Supine Hypotensive Syndrome

Supine Hypotensive Syndrome

Aortocaval compression syndrome

Supine Hypotensive Syndrome:

Dizziness and a drop in blood pressure caused when the mother is in a supine position and the weight of the uterus, infant, placenta, and amniotic fluids compress the inferior vena cava, reducing return of blood to the heart and cardiac output.


Signs and Symptoms

  • Pallor
  • Tachycardia (early sign)
  • Bradycardia (very late sign)
  • Sweating
  • Nausea
  • Hypotension
  • Dizziness
  • Edema of the lower extremities
  • Sings of fetal hypoxia or distress (seen through CTG in hospital)
  • Decreased femoral pulse




Supine hypotensive syndrome is caused when the inferior vena cava is compressed by the weight of a pregnant female’s uterus, fetus, placenta and amniotic fluids while lying in the supine position. The effects of supine hypotensive syndrome are very similar to that of shock, but they are not treated in the same fashion.

This condition can develop as early as the second trimester but is maximal during the third trimester, 36 to 38 weeks. When the pregnant female in these stages lies in the supine position, the added weight of the enlarged uterus and its contents will press down on the interior vena cava. The inferior vena cava is the route by which de-oxygenated blood from the lower half of the body returns to the heart. When the inferior vena cava is compressed it reduces the amount of blood that returns to the heart and reduces cardiac output, this can result in a loss of 30% of the effective circulating blood volume. It can take three to seven minutes for significant hypotension to become manifest.

As stated previously, supine hypotensive syndrome can mimic symptoms of shock. This is because when the blood flow from the inferior vena cava is constricted the blood pressure will drop and will contract the uterine arteries and redirect blood to the major organs. This can cause distress for the fetus, where fetal hypoxia can occur and in extreme cases, fetal demise.

The patient will experience reduced blood pressure, signs of shock such as cool, moist and clammy skin, tachycardia (early sign), bradycardia (very late sign), dizziness, syncope or near syncope, pedal edema, nausea, decreased femoral pulse, and signs of fetal distress which can only be detected by way of CTG at a hospital.

Treating supine hypotensive syndrome is rather easy. If the patient is found unconscious and supine (and supine hypotensive syndrome is suspected) the patient can be placed in the left lateral recumbent position symptoms should be immediately alleviated. If she is awake and feeling symptoms of supine hypotensive syndrome have her sit up, and lay on her side, preferably the left side. If a spine injury is suspected and the patient is secured to a backboard you can tilt the backboard by placing a folded towel or sheet under the right side of the backboard, effectively raising the patient and angling her position to the left releasing pressure from the uterus off of the inferior vena cava. This method is effective for transport of any pregnant trauma patient, as it will help to avoid supine hypotensive syndrome as well as shock. Displacing the uterus manually to the left is also a useful, if any other means of relieving the pressure are unavailable.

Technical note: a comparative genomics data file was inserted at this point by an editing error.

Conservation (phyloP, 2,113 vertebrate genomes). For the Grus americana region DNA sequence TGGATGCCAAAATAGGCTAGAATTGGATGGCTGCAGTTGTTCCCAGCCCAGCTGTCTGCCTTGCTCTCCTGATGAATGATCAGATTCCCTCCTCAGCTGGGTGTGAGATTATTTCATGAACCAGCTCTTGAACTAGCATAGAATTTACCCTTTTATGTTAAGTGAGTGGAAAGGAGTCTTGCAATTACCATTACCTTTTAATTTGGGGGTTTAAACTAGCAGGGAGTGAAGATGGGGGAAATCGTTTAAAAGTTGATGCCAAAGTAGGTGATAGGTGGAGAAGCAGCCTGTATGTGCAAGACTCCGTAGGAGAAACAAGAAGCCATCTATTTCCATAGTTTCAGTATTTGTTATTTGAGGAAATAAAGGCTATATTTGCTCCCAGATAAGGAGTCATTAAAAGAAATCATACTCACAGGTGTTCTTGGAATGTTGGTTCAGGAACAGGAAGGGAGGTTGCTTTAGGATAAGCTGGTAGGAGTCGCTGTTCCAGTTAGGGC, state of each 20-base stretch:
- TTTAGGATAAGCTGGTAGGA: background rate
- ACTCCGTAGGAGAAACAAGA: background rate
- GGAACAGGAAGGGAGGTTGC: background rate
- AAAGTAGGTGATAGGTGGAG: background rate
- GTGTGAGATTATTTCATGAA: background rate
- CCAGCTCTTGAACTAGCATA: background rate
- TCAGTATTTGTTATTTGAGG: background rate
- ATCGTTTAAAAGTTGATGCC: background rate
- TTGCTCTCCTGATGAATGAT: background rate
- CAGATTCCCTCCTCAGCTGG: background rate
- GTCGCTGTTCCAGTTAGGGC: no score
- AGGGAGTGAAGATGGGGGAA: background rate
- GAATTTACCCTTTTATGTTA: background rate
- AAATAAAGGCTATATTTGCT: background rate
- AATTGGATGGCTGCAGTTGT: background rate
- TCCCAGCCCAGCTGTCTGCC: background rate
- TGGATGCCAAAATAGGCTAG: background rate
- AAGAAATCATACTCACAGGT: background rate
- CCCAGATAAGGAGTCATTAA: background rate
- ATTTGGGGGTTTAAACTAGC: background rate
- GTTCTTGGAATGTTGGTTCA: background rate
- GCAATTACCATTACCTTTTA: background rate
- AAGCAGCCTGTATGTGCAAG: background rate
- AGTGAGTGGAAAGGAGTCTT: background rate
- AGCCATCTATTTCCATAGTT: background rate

During labor the patient will be supine with the knees up, so supine hypotensive syndrome is possible, so it is imperative that a rolled up towel or a wedge of some sort be placed under the patients buttocks, elevating the pelvis as indicated for labor and delivery, but have the right side slightly higher than the left in order to tilt the patient to the left slightly.

For the most part, if a pregnant female is complaining of dizziness or other signs or symptoms of poor perfusion, place them in the left lateral recumbent position. This will almost immediately relieve any symptoms, and is recommended universally to place the pregnant patient in the recovery position no matter what, whenever possible. Moving the patient from the supine position to the left lateral recumbent position increases cardiac output by 20% to 100%, and 97% of reported patients in a study, being titled to the left was more satisfactory than titling to the right. As stated before, when proper procedures are performed to treat supine hypotensive syndrome symptoms will alleviate almost immediately, however, blood pressure may take a few minutes to return to its previous level. Blood pressure should be measured while the patient is in the left lateral recumbent position, or after backboard is titled for spinal precautions, as the reading will be inaccurate in the supine position.

Treatment Guidelines

  • Place patient in left lateral recumbent position or elevate right hip.
  • If suspected trauma or spinal injury secure to backboard, tilt backboard to left.
  • High flow oxygen via non-rebreather.
  • Treat for shock if other signs of shock are present.
  • Keep patient warm.
  • Transport with a quiet, gentle ride to the hospital.


Illustration of inferior vena cava compression by the gravid uterus.


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